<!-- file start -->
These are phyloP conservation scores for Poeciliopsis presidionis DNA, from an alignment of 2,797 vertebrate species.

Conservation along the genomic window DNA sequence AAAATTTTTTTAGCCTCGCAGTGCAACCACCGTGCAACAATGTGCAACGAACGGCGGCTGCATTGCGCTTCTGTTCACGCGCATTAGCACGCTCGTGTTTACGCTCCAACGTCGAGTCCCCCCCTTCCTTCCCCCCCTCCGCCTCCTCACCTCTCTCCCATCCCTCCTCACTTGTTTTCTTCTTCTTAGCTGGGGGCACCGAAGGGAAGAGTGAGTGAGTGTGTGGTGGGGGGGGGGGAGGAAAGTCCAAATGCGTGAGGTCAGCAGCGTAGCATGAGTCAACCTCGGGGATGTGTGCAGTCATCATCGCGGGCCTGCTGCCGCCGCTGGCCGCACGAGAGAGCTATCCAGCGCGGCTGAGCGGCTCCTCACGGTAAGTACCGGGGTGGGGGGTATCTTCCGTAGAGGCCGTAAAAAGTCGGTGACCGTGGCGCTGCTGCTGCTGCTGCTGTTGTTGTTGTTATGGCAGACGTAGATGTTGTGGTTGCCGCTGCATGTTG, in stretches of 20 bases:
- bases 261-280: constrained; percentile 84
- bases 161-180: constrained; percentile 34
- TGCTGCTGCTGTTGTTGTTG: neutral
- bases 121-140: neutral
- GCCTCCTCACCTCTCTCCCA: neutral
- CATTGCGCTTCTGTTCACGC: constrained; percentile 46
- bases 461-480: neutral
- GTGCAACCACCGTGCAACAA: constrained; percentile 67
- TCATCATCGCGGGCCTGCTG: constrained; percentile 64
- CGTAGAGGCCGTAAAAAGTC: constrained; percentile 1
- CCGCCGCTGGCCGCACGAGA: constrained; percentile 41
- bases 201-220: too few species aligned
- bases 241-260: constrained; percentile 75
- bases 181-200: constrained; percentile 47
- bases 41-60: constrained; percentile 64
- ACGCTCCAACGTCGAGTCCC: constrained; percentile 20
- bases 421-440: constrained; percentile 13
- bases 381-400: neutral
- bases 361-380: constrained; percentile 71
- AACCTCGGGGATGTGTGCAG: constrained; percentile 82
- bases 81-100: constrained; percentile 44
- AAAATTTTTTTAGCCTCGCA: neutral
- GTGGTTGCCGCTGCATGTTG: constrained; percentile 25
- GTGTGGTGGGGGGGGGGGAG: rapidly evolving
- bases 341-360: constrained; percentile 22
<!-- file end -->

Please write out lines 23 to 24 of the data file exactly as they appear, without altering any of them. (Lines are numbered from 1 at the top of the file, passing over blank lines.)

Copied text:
- bases 81-100: constrained; percentile 44
- AAAATTTTTTTAGCCTCGCA: neutral